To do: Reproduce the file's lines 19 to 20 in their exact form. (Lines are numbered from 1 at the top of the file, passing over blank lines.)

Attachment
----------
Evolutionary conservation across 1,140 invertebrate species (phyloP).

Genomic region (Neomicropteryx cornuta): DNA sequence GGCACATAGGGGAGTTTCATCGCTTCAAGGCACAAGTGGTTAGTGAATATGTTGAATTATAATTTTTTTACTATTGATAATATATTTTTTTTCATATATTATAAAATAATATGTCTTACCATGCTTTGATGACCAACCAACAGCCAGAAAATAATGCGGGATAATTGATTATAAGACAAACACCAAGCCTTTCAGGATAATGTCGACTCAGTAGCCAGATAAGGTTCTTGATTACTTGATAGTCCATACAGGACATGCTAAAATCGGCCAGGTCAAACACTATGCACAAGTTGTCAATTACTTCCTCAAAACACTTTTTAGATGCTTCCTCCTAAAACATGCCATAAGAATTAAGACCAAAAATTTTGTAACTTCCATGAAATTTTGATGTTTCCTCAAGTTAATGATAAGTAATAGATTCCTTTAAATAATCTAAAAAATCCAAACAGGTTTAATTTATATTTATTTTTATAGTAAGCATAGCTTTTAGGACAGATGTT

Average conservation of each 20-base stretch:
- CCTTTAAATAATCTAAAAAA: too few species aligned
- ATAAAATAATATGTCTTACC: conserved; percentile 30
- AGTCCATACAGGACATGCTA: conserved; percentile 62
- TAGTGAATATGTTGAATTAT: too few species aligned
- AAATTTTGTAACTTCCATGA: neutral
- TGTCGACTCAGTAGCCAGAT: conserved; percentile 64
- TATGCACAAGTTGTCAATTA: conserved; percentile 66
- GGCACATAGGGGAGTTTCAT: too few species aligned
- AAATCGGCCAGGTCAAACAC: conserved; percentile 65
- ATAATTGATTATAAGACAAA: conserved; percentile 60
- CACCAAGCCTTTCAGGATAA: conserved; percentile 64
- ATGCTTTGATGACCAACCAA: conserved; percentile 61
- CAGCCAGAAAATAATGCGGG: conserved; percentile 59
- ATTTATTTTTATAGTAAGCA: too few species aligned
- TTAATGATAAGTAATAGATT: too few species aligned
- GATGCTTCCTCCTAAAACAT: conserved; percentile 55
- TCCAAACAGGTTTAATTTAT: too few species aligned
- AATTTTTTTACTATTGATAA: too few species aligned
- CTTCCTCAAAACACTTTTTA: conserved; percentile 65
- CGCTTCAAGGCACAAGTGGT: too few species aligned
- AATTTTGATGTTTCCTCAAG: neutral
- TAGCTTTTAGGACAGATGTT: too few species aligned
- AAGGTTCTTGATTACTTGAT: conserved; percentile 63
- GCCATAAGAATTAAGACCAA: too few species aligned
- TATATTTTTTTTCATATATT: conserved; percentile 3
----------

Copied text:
- GATGCTTCCTCCTAAAACAT: conserved; percentile 55
- TCCAAACAGGTTTAATTTAT: too few species aligned